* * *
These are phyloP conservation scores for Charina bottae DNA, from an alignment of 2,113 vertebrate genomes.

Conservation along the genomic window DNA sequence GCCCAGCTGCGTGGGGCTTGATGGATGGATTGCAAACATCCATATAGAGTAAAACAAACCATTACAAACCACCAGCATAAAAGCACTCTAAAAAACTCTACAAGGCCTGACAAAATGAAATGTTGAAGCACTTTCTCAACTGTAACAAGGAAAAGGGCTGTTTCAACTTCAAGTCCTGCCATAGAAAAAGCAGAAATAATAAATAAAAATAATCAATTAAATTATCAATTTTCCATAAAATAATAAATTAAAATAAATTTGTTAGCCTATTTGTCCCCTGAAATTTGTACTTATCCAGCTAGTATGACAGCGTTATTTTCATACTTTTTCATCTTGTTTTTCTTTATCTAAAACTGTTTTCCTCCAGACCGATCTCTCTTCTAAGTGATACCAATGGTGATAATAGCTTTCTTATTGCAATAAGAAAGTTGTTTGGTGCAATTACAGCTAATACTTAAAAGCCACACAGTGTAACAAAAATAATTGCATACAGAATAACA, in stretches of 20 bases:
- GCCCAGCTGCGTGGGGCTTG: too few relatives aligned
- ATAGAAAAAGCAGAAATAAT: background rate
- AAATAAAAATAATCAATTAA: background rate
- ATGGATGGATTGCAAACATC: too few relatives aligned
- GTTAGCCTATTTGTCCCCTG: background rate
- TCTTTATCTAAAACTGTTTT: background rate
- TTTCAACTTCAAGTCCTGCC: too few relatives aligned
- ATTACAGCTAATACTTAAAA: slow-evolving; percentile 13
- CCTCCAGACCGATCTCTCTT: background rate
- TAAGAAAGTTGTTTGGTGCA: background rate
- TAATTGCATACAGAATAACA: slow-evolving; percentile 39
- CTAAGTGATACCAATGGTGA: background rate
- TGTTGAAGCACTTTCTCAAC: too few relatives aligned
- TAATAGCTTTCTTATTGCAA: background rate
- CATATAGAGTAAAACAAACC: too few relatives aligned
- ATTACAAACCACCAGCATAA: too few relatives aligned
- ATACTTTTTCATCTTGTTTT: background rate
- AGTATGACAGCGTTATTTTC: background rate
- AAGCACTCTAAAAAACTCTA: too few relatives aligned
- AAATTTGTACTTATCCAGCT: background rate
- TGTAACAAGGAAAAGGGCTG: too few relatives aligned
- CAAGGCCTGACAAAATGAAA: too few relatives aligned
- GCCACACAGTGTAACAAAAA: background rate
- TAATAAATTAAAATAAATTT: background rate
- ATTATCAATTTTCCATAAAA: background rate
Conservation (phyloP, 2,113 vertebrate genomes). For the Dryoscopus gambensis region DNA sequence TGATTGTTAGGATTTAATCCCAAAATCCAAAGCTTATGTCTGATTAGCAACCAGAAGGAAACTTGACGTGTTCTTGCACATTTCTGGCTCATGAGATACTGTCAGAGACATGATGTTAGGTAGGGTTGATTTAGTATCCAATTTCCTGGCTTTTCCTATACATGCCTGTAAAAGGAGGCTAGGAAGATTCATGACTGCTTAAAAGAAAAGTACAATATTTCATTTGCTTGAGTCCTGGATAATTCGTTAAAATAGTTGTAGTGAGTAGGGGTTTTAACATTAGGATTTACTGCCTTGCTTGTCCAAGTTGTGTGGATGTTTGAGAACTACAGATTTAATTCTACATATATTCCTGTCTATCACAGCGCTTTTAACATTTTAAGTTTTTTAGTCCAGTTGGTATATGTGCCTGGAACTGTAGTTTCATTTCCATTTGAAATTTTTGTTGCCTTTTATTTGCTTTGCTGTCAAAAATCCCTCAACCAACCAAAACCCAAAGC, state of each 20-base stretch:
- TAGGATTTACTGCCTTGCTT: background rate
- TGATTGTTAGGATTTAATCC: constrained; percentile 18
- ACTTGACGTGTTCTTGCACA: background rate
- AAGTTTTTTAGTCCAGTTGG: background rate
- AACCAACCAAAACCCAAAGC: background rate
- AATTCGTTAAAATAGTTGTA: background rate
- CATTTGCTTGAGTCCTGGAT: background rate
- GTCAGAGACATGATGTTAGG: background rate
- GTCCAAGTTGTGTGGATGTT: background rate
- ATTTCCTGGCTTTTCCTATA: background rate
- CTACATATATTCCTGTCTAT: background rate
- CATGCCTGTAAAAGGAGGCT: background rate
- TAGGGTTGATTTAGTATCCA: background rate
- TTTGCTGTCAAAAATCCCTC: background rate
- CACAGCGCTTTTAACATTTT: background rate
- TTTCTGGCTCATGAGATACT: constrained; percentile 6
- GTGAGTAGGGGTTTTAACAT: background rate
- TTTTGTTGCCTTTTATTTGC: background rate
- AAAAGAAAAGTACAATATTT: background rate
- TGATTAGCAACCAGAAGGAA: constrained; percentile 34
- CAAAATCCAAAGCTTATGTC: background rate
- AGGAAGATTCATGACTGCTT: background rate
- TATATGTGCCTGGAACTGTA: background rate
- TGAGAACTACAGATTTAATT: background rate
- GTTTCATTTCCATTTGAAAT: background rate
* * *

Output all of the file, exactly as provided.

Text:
These are phyloP conservation scores for Charina bottae DNA, from an alignment of 2,113 vertebrate genomes.

Conservation along the genomic window DNA sequence GCCCAGCTGCGTGGGGCTTGATGGATGGATTGCAAACATCCATATAGAGTAAAACAAACCATTACAAACCACCAGCATAAAAGCACTCTAAAAAACTCTACAAGGCCTGACAAAATGAAATGTTGAAGCACTTTCTCAACTGTAACAAGGAAAAGGGCTGTTTCAACTTCAAGTCCTGCCATAGAAAAAGCAGAAATAATAAATAAAAATAATCAATTAAATTATCAATTTTCCATAAAATAATAAATTAAAATAAATTTGTTAGCCTATTTGTCCCCTGAAATTTGTACTTATCCAGCTAGTATGACAGCGTTATTTTCATACTTTTTCATCTTGTTTTTCTTTATCTAAAACTGTTTTCCTCCAGACCGATCTCTCTTCTAAGTGATACCAATGGTGATAATAGCTTTCTTATTGCAATAAGAAAGTTGTTTGGTGCAATTACAGCTAATACTTAAAAGCCACACAGTGTAACAAAAATAATTGCATACAGAATAACA, in stretches of 20 bases:
- GCCCAGCTGCGTGGGGCTTG: too few relatives aligned
- ATAGAAAAAGCAGAAATAAT: background rate
- AAATAAAAATAATCAATTAA: background rate
- ATGGATGGATTGCAAACATC: too few relatives aligned
- GTTAGCCTATTTGTCCCCTG: background rate
- TCTTTATCTAAAACTGTTTT: background rate
- TTTCAACTTCAAGTCCTGCC: too few relatives aligned
- ATTACAGCTAATACTTAAAA: slow-evolving; percentile 13
- CCTCCAGACCGATCTCTCTT: background rate
- TAAGAAAGTTGTTTGGTGCA: background rate
- TAATTGCATACAGAATAACA: slow-evolving; percentile 39
- CTAAGTGATACCAATGGTGA: background rate
- TGTTGAAGCACTTTCTCAAC: too few relatives aligned
- TAATAGCTTTCTTATTGCAA: background rate
- CATATAGAGTAAAACAAACC: too few relatives aligned
- ATTACAAACCACCAGCATAA: too few relatives aligned
- ATACTTTTTCATCTTGTTTT: background rate
- AGTATGACAGCGTTATTTTC: background rate
- AAGCACTCTAAAAAACTCTA: too few relatives aligned
- AAATTTGTACTTATCCAGCT: background rate
- TGTAACAAGGAAAAGGGCTG: too few relatives aligned
- CAAGGCCTGACAAAATGAAA: too few relatives aligned
- GCCACACAGTGTAACAAAAA: background rate
- TAATAAATTAAAATAAATTT: background rate
- ATTATCAATTTTCCATAAAA: background rate
Conservation (phyloP, 2,113 vertebrate genomes). For the Dryoscopus gambensis region DNA sequence TGATTGTTAGGATTTAATCCCAAAATCCAAAGCTTATGTCTGATTAGCAACCAGAAGGAAACTTGACGTGTTCTTGCACATTTCTGGCTCATGAGATACTGTCAGAGACATGATGTTAGGTAGGGTTGATTTAGTATCCAATTTCCTGGCTTTTCCTATACATGCCTGTAAAAGGAGGCTAGGAAGATTCATGACTGCTTAAAAGAAAAGTACAATATTTCATTTGCTTGAGTCCTGGATAATTCGTTAAAATAGTTGTAGTGAGTAGGGGTTTTAACATTAGGATTTACTGCCTTGCTTGTCCAAGTTGTGTGGATGTTTGAGAACTACAGATTTAATTCTACATATATTCCTGTCTATCACAGCGCTTTTAACATTTTAAGTTTTTTAGTCCAGTTGGTATATGTGCCTGGAACTGTAGTTTCATTTCCATTTGAAATTTTTGTTGCCTTTTATTTGCTTTGCTGTCAAAAATCCCTCAACCAACCAAAACCCAAAGC, state of each 20-base stretch:
- TAGGATTTACTGCCTTGCTT: background rate
- TGATTGTTAGGATTTAATCC: constrained; percentile 18
- ACTTGACGTGTTCTTGCACA: background rate
- AAGTTTTTTAGTCCAGTTGG: background rate
- AACCAACCAAAACCCAAAGC: background rate
- AATTCGTTAAAATAGTTGTA: background rate
- CATTTGCTTGAGTCCTGGAT: background rate
- GTCAGAGACATGATGTTAGG: background rate
- GTCCAAGTTGTGTGGATGTT: background rate
- ATTTCCTGGCTTTTCCTATA: background rate
- CTACATATATTCCTGTCTAT: background rate
- CATGCCTGTAAAAGGAGGCT: background rate
- TAGGGTTGATTTAGTATCCA: background rate
- TTTGCTGTCAAAAATCCCTC: background rate
- CACAGCGCTTTTAACATTTT: background rate
- TTTCTGGCTCATGAGATACT: constrained; percentile 6
- GTGAGTAGGGGTTTTAACAT: background rate
- TTTTGTTGCCTTTTATTTGC: background rate
- AAAAGAAAAGTACAATATTT: background rate
- TGATTAGCAACCAGAAGGAA: constrained; percentile 34
- CAAAATCCAAAGCTTATGTC: background rate
- AGGAAGATTCATGACTGCTT: background rate
- TATATGTGCCTGGAACTGTA: background rate
- TGAGAACTACAGATTTAATT: background rate
- GTTTCATTTCCATTTGAAAT: background rate